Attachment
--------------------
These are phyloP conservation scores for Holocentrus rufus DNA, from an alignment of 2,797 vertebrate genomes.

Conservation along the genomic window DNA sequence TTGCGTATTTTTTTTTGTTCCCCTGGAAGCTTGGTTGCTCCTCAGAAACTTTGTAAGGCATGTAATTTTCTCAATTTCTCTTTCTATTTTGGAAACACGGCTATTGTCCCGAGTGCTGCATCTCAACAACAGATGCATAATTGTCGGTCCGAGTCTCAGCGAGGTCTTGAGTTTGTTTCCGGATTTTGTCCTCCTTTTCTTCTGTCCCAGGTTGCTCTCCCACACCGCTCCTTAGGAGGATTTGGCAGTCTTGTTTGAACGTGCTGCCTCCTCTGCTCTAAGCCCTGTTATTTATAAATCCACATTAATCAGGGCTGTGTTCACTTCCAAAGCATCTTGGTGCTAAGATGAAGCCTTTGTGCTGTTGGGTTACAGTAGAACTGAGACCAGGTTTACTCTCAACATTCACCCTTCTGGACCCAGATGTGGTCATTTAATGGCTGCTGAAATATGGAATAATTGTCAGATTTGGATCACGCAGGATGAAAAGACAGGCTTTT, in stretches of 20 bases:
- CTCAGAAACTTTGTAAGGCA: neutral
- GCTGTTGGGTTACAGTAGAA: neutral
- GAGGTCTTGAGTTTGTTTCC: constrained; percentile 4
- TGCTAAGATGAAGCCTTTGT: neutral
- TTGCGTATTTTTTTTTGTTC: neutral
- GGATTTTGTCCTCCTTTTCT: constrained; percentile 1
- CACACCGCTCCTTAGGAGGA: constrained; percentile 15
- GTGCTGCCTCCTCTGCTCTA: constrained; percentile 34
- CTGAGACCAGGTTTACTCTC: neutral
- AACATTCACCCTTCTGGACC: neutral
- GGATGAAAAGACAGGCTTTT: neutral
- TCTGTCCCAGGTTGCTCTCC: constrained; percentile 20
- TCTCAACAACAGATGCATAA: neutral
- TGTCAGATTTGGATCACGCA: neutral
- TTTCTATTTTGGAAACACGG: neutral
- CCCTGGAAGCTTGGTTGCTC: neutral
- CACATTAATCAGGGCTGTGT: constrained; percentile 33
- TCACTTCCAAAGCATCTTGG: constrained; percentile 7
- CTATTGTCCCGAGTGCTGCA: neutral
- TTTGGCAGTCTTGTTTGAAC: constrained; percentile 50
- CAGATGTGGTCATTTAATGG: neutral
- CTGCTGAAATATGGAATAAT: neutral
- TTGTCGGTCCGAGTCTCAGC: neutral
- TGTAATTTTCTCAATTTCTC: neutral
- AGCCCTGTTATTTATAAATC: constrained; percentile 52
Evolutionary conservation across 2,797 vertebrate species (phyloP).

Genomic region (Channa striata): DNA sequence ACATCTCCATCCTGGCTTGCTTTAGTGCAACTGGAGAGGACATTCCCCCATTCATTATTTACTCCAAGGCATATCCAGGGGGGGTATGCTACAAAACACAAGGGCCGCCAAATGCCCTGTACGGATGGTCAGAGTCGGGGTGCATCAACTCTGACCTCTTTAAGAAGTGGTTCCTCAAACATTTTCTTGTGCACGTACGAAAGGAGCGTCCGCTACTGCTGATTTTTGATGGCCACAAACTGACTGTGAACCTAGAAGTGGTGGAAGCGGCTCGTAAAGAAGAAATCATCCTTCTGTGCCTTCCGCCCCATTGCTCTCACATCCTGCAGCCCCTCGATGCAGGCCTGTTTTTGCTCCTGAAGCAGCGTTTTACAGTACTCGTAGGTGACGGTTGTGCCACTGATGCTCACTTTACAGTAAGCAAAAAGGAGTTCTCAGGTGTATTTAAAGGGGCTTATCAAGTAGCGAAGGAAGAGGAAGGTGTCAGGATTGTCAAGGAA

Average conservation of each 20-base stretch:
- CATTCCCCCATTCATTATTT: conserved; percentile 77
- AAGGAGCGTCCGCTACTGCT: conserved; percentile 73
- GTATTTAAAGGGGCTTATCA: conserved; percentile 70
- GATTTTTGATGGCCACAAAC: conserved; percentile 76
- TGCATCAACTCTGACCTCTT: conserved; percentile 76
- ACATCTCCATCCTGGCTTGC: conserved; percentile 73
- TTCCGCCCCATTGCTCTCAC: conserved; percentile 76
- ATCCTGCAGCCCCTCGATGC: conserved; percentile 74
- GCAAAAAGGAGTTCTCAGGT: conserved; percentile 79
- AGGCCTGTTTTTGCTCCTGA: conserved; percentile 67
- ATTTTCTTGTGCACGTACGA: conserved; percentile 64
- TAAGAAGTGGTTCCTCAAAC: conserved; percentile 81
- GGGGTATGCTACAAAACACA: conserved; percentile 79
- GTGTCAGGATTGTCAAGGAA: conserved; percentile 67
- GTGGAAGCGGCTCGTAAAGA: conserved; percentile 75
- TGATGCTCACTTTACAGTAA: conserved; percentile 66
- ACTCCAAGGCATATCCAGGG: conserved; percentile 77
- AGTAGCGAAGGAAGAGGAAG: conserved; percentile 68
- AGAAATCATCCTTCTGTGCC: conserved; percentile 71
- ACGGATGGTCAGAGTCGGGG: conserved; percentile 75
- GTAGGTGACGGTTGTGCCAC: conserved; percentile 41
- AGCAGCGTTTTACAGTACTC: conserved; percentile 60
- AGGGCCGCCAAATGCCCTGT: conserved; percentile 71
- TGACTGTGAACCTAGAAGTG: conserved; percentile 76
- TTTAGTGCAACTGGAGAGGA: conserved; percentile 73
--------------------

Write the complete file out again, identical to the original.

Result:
These are phyloP conservation scores for Holocentrus rufus DNA, from an alignment of 2,797 vertebrate genomes.

Conservation along the genomic window DNA sequence TTGCGTATTTTTTTTTGTTCCCCTGGAAGCTTGGTTGCTCCTCAGAAACTTTGTAAGGCATGTAATTTTCTCAATTTCTCTTTCTATTTTGGAAACACGGCTATTGTCCCGAGTGCTGCATCTCAACAACAGATGCATAATTGTCGGTCCGAGTCTCAGCGAGGTCTTGAGTTTGTTTCCGGATTTTGTCCTCCTTTTCTTCTGTCCCAGGTTGCTCTCCCACACCGCTCCTTAGGAGGATTTGGCAGTCTTGTTTGAACGTGCTGCCTCCTCTGCTCTAAGCCCTGTTATTTATAAATCCACATTAATCAGGGCTGTGTTCACTTCCAAAGCATCTTGGTGCTAAGATGAAGCCTTTGTGCTGTTGGGTTACAGTAGAACTGAGACCAGGTTTACTCTCAACATTCACCCTTCTGGACCCAGATGTGGTCATTTAATGGCTGCTGAAATATGGAATAATTGTCAGATTTGGATCACGCAGGATGAAAAGACAGGCTTTT, in stretches of 20 bases:
- CTCAGAAACTTTGTAAGGCA: neutral
- GCTGTTGGGTTACAGTAGAA: neutral
- GAGGTCTTGAGTTTGTTTCC: constrained; percentile 4
- TGCTAAGATGAAGCCTTTGT: neutral
- TTGCGTATTTTTTTTTGTTC: neutral
- GGATTTTGTCCTCCTTTTCT: constrained; percentile 1
- CACACCGCTCCTTAGGAGGA: constrained; percentile 15
- GTGCTGCCTCCTCTGCTCTA: constrained; percentile 34
- CTGAGACCAGGTTTACTCTC: neutral
- AACATTCACCCTTCTGGACC: neutral
- GGATGAAAAGACAGGCTTTT: neutral
- TCTGTCCCAGGTTGCTCTCC: constrained; percentile 20
- TCTCAACAACAGATGCATAA: neutral
- TGTCAGATTTGGATCACGCA: neutral
- TTTCTATTTTGGAAACACGG: neutral
- CCCTGGAAGCTTGGTTGCTC: neutral
- CACATTAATCAGGGCTGTGT: constrained; percentile 33
- TCACTTCCAAAGCATCTTGG: constrained; percentile 7
- CTATTGTCCCGAGTGCTGCA: neutral
- TTTGGCAGTCTTGTTTGAAC: constrained; percentile 50
- CAGATGTGGTCATTTAATGG: neutral
- CTGCTGAAATATGGAATAAT: neutral
- TTGTCGGTCCGAGTCTCAGC: neutral
- TGTAATTTTCTCAATTTCTC: neutral
- AGCCCTGTTATTTATAAATC: constrained; percentile 52
Evolutionary conservation across 2,797 vertebrate species (phyloP).

Genomic region (Channa striata): DNA sequence ACATCTCCATCCTGGCTTGCTTTAGTGCAACTGGAGAGGACATTCCCCCATTCATTATTTACTCCAAGGCATATCCAGGGGGGGTATGCTACAAAACACAAGGGCCGCCAAATGCCCTGTACGGATGGTCAGAGTCGGGGTGCATCAACTCTGACCTCTTTAAGAAGTGGTTCCTCAAACATTTTCTTGTGCACGTACGAAAGGAGCGTCCGCTACTGCTGATTTTTGATGGCCACAAACTGACTGTGAACCTAGAAGTGGTGGAAGCGGCTCGTAAAGAAGAAATCATCCTTCTGTGCCTTCCGCCCCATTGCTCTCACATCCTGCAGCCCCTCGATGCAGGCCTGTTTTTGCTCCTGAAGCAGCGTTTTACAGTACTCGTAGGTGACGGTTGTGCCACTGATGCTCACTTTACAGTAAGCAAAAAGGAGTTCTCAGGTGTATTTAAAGGGGCTTATCAAGTAGCGAAGGAAGAGGAAGGTGTCAGGATTGTCAAGGAA

Average conservation of each 20-base stretch:
- CATTCCCCCATTCATTATTT: conserved; percentile 77
- AAGGAGCGTCCGCTACTGCT: conserved; percentile 73
- GTATTTAAAGGGGCTTATCA: conserved; percentile 70
- GATTTTTGATGGCCACAAAC: conserved; percentile 76
- TGCATCAACTCTGACCTCTT: conserved; percentile 76
- ACATCTCCATCCTGGCTTGC: conserved; percentile 73
- TTCCGCCCCATTGCTCTCAC: conserved; percentile 76
- ATCCTGCAGCCCCTCGATGC: conserved; percentile 74
- GCAAAAAGGAGTTCTCAGGT: conserved; percentile 79
- AGGCCTGTTTTTGCTCCTGA: conserved; percentile 67
- ATTTTCTTGTGCACGTACGA: conserved; percentile 64
- TAAGAAGTGGTTCCTCAAAC: conserved; percentile 81
- GGGGTATGCTACAAAACACA: conserved; percentile 79
- GTGTCAGGATTGTCAAGGAA: conserved; percentile 67
- GTGGAAGCGGCTCGTAAAGA: conserved; percentile 75
- TGATGCTCACTTTACAGTAA: conserved; percentile 66
- ACTCCAAGGCATATCCAGGG: conserved; percentile 77
- AGTAGCGAAGGAAGAGGAAG: conserved; percentile 68
- AGAAATCATCCTTCTGTGCC: conserved; percentile 71
- ACGGATGGTCAGAGTCGGGG: conserved; percentile 75
- GTAGGTGACGGTTGTGCCAC: conserved; percentile 41
- AGCAGCGTTTTACAGTACTC: conserved; percentile 60
- AGGGCCGCCAAATGCCCTGT: conserved; percentile 71
- TGACTGTGAACCTAGAAGTG: conserved; percentile 76
- TTTAGTGCAACTGGAGAGGA: conserved; percentile 73